Apr 082014
 

melissa__bk_3664_v2-web Playing_the_Whore

This Friday, April 11th at 8 pm ET / 5 pm, Sex Out Loud features Melissa Gira Grant, writer and freelance journalist whose latest book is Playing The Whore: The Work of Sex Work. Based on ten years of writing and reporting on the sex trade, and grounded in her experience as an organizer, advocate, and former sex worker, Grant dismantles pervasive myths about sex work, criticizes both conditions within the sex industry and its
criminalization, and argues that separating sex work from the “legitimate” economy only harms those who perform sexual labor. The interview was recorded live at CatalystCon East 2014.

Melissa Gira Grant is a writer and freelance journalist, covering sexuality, politics, and technology. She lives in New York. Her book, Playing the Whore: The Work of Sex Work (Verso, 2014) challenges the myths about selling sex and those who make them. Her reporting and commentary appears in The Nation, Wired, The Atlantic, Glamour, The Guardian, In These Times, The Washington Post, Dissent, Slate, Salon, The American Prospect, Reason, Jezebel, and Valleywag, among other publications, and she’s a contributing editor at Jacobin. Her other books include Take This Book: A History of the People’s Library at Occupy WallStreet, in 2011 through my own media label Glass Houses, and Coming & Crying (Glass Houses, 2010), an anthology of true stories about sex (co-edited with Meaghan O’Connell). She speaks regularly to audiences worldwide at institutions such as Duke University, the New School, Third Wave Foundation, the Open Society Foundations, Eyebeam Art + Technology Center, and the UC Berkeley Labor Center, and at events including South by Southwest Interactive (SXSW), re:publica (Berlin), NEXT (Copenhagen), and the International AIDS Conference. She co-organizes the podcast series Nostalgia for the Net. Her story “Before Departure,” a collaboration with photographer Fette Sans and published by Abe’s Penny, was acquired by the Museum of Modern Art Library in 2013. She’s also been a member of the Exotic Dancers’ Union (SEIU Local 790), and a staff member at St. James Infirmary (the only occupational health and safety clinic in the United States run for and by sex workers).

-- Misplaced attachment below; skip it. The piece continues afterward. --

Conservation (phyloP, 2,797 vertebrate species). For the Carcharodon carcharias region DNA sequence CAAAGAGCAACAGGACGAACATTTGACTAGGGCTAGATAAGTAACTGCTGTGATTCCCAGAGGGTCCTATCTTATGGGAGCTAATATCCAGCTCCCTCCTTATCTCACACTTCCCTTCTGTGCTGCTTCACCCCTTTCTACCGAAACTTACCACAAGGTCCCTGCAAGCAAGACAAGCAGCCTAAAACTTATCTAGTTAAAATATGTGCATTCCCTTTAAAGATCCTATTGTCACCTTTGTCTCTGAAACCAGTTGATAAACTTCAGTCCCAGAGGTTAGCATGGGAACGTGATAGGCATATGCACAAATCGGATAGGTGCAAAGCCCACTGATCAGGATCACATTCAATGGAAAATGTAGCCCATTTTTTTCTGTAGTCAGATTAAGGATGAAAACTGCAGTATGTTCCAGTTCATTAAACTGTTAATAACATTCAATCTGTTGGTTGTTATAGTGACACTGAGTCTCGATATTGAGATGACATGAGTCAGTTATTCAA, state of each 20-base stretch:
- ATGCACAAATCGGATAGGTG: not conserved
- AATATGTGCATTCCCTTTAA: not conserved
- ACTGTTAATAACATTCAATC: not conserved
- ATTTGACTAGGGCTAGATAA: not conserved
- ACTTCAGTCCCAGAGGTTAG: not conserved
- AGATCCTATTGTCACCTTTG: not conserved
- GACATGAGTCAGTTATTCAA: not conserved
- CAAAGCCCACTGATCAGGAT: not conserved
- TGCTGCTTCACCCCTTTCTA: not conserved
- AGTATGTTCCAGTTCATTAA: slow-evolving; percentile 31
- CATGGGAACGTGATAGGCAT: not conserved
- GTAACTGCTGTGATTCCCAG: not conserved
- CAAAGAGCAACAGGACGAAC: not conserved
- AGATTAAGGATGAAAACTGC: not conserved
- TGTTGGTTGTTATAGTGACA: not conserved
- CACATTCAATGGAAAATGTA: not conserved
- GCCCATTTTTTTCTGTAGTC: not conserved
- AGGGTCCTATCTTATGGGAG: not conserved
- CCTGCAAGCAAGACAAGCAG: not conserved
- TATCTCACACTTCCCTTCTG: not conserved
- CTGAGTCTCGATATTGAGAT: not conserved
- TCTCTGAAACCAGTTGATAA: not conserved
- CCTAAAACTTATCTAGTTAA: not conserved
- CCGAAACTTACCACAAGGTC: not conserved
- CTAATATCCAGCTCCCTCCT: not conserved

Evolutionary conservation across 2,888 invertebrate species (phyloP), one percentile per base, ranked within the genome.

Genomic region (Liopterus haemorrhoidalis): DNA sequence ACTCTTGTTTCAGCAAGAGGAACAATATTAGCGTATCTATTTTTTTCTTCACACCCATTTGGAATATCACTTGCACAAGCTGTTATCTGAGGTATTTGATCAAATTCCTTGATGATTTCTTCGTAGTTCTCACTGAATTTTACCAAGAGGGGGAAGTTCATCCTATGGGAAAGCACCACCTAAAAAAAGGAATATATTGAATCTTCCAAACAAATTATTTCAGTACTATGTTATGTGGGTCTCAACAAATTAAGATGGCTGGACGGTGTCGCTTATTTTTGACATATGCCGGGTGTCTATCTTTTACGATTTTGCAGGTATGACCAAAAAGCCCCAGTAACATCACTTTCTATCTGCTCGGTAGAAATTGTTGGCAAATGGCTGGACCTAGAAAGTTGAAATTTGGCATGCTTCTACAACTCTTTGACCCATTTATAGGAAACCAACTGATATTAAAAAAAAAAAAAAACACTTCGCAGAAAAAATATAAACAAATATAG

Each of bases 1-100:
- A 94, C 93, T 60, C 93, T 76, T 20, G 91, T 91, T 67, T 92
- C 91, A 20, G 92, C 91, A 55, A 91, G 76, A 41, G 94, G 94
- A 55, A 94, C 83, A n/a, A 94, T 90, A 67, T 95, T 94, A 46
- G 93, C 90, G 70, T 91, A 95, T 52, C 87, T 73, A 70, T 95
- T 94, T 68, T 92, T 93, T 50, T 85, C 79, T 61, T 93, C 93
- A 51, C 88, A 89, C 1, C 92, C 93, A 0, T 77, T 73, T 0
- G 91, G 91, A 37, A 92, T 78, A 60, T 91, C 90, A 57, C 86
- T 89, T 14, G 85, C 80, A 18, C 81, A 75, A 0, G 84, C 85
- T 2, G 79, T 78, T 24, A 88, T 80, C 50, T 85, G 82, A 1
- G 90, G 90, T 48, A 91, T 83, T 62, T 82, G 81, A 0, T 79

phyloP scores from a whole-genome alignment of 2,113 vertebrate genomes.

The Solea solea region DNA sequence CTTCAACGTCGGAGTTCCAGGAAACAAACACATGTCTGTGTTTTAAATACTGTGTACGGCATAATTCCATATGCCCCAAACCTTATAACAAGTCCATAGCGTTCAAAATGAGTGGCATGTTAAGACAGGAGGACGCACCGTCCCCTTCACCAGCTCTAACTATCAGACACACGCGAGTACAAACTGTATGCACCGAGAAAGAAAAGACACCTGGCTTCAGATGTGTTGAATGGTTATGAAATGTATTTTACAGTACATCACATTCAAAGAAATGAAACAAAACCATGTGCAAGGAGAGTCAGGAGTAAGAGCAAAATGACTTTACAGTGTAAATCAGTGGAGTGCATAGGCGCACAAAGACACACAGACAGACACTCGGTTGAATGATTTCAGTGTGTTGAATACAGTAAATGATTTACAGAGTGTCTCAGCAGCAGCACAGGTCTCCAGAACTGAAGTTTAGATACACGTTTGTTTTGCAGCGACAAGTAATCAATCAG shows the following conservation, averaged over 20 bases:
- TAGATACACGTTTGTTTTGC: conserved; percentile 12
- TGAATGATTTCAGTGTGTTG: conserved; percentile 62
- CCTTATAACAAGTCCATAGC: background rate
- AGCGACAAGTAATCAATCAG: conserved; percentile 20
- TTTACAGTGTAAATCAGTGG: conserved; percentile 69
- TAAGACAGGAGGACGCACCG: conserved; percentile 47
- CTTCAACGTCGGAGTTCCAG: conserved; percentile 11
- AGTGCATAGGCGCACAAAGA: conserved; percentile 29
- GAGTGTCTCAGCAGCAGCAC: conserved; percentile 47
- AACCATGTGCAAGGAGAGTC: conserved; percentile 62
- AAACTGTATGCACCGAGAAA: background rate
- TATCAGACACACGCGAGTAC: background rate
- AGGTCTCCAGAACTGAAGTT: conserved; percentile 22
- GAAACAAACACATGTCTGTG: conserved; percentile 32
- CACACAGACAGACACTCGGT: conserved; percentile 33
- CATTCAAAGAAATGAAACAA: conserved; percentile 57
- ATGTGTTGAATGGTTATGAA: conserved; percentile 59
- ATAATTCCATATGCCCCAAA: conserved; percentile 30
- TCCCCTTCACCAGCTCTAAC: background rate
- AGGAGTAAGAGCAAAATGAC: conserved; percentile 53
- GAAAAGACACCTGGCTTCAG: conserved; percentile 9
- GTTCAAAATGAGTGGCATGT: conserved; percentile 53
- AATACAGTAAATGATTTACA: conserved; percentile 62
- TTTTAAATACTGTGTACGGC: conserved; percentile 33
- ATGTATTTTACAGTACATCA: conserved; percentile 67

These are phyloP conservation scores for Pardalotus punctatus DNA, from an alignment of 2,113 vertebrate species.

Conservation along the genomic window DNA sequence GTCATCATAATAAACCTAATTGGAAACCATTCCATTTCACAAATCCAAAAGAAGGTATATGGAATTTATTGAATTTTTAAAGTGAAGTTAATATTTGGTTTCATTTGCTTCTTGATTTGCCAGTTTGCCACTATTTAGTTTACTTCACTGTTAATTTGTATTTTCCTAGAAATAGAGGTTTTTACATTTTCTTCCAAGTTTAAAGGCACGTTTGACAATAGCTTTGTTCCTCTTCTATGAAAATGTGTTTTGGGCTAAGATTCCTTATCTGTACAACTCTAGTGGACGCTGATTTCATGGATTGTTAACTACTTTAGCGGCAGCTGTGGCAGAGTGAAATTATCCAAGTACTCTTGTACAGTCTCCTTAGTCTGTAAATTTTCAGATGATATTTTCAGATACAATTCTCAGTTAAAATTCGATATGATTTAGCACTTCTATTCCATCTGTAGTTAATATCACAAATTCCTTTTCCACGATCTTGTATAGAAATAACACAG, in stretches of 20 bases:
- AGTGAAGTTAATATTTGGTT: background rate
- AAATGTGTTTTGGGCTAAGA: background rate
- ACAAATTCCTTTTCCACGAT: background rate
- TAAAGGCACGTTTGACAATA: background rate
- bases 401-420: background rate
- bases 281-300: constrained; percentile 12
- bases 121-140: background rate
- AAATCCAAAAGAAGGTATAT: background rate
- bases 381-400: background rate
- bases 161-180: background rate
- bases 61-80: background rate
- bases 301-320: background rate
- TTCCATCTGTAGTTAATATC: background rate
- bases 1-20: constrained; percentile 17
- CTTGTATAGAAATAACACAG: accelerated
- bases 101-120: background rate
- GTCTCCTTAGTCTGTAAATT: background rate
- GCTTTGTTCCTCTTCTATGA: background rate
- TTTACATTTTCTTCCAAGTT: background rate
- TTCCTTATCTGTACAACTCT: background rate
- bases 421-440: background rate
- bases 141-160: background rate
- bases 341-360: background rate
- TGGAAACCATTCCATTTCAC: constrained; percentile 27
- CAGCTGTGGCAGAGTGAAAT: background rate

Sex Out Loud airs every Friday at 5 pm PT / 8 pm ET on the VoiceAmerica Variety channel. You can listen on your computer, phone, or tablet, find all the ways here!

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Dec 032013
 

sinnamon love

This Friday on Sex Out Loud at 5 pm PT / 8 pm ET, I present the final episode of our CatalystCon West 2013 series of interviews and we go out with a bang, bringing you the marvelous Sinnamon Love! Love appeared in over 250 hardcore movies, numerous men’s magazines and countless appearances on Playboy TV & Radio, and along with her educational background, she has turned her experience into a career as a writer, sex educator, lecturer, and radio host. I talk with her about feminist porn, improving sex education, sex work and parenting, as well as her popular radio show, Sex, Love, and Hip Hop.

Sinnamon Love is a retired adult film star & fetish model. She works as a staff writer & relationship columnist for TheWellVersed.com, as well as a freelance, contributing writer for hip hop, parenting and feminist websites and academic books. In 2011, Sinnamon Love launched an internet radio show called Sex, Love & Hip Hop on DTFRadio.com. Love’s 17 year on camera career and educational background has made her an expert in the field related to pornography, sex work, human sexuality and other related subjects. Currently, Love lives in Brooklyn, New York raising a teenage daughter and Autistic teenage son. She has an adult daughter attending a university in Los Angeles, California. She is an outspoken Autism/ Asperger’s parent advocate and has recently taken on improving sex education in Inner City schools.